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(Reference retrieved automatically from Web of Science through information on FAPESP grant and its corresponding number as mentioned in the publication by the authors.)

Metabolic syndrome risk factors in overweight, obese, and extremely obese brazilian adolescents

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Author(s):
Rizzo, Anapaula C. B. [1] ; Goldberg, Tamara B. L. [2] ; Silva, Carla C. [3] ; Kurokawa, Cilmery S. [4] ; Nunes, Helio R. C. [5] ; Corrente, Jose E. [6]
Total Authors: 6
Affiliation:
[1] Sao Paulo State Univ UNESP, Botucatu Sch Med, Dept Pediat, Sao Paulo - Brazil
[2] Sao Paulo State Univ UNESP, Botucatu Sch Med, Adolescent Med Course, Post Grad Program Gynecol Obstet & Mastol, Dept Pe, Sao Paulo - Brazil
[3] Univ North Parana, Dept Phys Educ, Curitiba, Parana - Brazil
[4] Sao Paulo State Univ UNESP, Botucatu Sch Med, Dept Pediat, Clin & Expt Pediat Res Ctr, Sao Paulo - Brazil
[5] Sao Paulo State Univ UNESP, Botucatu Sch Med, Sao Paulo - Brazil
[6] Sao Paulo State Univ UNESP, Botucatu Sch Med, Dept Stat, Sao Paulo - Brazil
Total Affiliations: 6
Document type: Journal article
Source: NUTRITION JOURNAL; v. 12, JAN 30 2013.
Web of Science Citations: 28
Abstract

Background: Obesity in infancy and adolescence has acquired epidemic dimensions worldwide and is considered a risk factor for a number of disorders that can manifest at an early age, such as Metabolic Syndrome (MS). In this study, we evaluated overweight, obese, and extremely obese adolescents for the presence of MS, and studied the prevalence of single factors of the syndrome in this population. Methods: A total of 321 adolescents (174 females and 147 males) aged 10 to 16 years, attending the Adolescent Outpatient Clinic of Botucatu School of Medicine, Brazil, between April 2009 and April 2011 were enrolled in this study. Adolescents underwent anthropometric evaluation (weight, height, and abdominal circumference) and Body Mass Index (BMI) was estimated according to age and gender, following Disease Control and Prevention Centers recommendations (CDC, 2000). Blood pressure was measured and individuals with BMI >= 85th percentile were submitted to laboratory evaluation for Total Cholesterol, HDL and LDL Cholesterol, Triglycerides, Fasting Insulinemia, and Fasting Glycemia to identify MS factors, according to the criteria suggested by the International Diabetes Federation. Insulin resistance was calculated by HOMA-IR, Quicki, and Fasting Glycemia/Fasting Insulinemia (FGI). Results and discussion: Of the 321 adolescents, 95 (29.6%) were overweight, 129 (40.2%) were obese, and 97 (30.2%) were extremely obese. Around 18% were diagnosed with MS. The most prevalent risk factors were abdominal circumference >= 90th percentile (55%), HDL < 40 mg/dL (35.5%), High Pressure >= 130/85 mm/Hg (21%), Triglycerides >= 150 mg/dL (18.5%), and Fasting Glycemia >= 100 mg/dL (2%). Insulin resistance was observed in 65% of the adolescents. Conclusion: An increased prevalence of overweight and obesity, together with cardiometabolic risk factors such as dyslipidemia and abnormal blood pressure, were observed in adolescents, contributing to the onset of metabolic syndrome at younger ages. Risk factors for MS were more prevalent in females. (AU)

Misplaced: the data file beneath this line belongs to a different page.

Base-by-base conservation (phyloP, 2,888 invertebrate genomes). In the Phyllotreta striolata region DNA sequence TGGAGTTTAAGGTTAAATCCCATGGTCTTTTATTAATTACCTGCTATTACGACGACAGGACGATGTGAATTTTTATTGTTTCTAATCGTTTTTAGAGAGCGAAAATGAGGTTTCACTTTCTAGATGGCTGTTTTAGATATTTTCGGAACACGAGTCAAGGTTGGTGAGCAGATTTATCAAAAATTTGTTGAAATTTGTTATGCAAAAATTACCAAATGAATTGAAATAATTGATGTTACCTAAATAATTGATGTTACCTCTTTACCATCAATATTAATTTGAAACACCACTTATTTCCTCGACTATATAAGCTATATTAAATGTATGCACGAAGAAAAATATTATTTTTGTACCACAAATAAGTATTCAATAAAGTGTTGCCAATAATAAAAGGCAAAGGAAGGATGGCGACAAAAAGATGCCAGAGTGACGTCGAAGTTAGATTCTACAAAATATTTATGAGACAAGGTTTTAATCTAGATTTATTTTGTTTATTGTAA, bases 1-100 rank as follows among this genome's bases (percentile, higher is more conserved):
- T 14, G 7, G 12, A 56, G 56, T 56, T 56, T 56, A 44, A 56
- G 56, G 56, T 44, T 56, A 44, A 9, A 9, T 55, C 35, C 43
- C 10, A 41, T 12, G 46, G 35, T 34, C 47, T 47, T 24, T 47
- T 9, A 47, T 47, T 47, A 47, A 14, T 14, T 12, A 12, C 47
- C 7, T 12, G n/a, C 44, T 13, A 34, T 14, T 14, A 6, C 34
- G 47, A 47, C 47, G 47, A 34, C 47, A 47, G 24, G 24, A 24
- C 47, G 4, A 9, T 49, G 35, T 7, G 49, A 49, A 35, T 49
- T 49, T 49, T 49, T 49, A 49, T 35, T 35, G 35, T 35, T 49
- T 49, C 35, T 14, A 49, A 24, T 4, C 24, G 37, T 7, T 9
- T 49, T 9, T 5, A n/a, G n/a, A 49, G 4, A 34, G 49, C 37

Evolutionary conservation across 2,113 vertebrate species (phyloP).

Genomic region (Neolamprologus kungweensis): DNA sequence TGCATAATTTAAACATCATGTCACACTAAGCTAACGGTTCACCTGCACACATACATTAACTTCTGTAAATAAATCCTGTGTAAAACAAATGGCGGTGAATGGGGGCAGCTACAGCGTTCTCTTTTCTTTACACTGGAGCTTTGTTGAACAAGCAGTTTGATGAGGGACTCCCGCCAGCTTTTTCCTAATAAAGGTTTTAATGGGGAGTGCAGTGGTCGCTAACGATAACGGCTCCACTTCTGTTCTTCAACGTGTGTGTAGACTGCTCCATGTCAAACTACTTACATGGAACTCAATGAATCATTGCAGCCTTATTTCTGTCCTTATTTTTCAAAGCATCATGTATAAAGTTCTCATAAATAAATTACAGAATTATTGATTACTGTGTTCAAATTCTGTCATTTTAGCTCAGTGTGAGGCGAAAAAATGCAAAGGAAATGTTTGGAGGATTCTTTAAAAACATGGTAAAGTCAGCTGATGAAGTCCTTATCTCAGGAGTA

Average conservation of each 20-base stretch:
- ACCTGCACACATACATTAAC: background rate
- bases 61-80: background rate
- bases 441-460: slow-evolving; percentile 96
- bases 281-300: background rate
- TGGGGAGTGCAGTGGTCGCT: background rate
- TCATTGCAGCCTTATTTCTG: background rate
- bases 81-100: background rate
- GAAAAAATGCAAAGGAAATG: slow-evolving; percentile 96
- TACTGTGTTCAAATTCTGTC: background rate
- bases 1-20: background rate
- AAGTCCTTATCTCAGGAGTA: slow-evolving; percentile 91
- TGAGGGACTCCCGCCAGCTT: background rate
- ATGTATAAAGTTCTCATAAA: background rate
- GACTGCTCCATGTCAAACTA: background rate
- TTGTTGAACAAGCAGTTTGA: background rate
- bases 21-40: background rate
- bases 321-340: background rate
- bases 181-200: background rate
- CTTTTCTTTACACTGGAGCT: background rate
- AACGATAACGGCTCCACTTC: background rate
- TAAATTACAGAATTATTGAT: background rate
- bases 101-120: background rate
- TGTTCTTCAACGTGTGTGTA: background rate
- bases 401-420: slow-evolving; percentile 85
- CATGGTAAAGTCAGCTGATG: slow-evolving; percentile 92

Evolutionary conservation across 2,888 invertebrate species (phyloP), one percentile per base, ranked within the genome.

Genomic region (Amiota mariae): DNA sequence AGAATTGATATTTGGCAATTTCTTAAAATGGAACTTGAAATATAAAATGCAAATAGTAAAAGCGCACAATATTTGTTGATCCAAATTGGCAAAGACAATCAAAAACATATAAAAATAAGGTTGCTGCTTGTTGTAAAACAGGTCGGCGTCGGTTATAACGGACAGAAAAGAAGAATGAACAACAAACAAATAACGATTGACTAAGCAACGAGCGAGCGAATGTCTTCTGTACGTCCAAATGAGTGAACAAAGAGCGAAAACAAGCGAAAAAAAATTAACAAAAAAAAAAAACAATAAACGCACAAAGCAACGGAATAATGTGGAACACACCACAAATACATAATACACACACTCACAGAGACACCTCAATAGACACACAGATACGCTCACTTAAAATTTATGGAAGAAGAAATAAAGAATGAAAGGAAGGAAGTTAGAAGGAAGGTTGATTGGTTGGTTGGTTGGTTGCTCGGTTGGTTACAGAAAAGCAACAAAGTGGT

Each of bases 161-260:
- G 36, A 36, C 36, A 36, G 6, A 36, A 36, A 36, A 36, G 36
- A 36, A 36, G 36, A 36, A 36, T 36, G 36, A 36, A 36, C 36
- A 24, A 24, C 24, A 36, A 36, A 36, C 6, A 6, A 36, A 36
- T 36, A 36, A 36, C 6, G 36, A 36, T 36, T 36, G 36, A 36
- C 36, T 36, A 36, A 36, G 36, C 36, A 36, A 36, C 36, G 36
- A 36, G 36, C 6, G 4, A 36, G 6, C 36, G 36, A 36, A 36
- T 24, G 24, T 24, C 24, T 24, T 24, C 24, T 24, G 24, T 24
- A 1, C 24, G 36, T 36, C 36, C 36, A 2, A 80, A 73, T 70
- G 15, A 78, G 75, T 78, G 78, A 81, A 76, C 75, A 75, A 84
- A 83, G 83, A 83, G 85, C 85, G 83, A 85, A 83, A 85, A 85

FAPESP's process: 11/05991-0 - The impact of body fat excess on bone densitometry and bone metabolims biomarkers: a study with overweight, obese and superobese adolescents
Grantee:Tamara Beres Lederer Goldberg
Support type: Regular Research Grants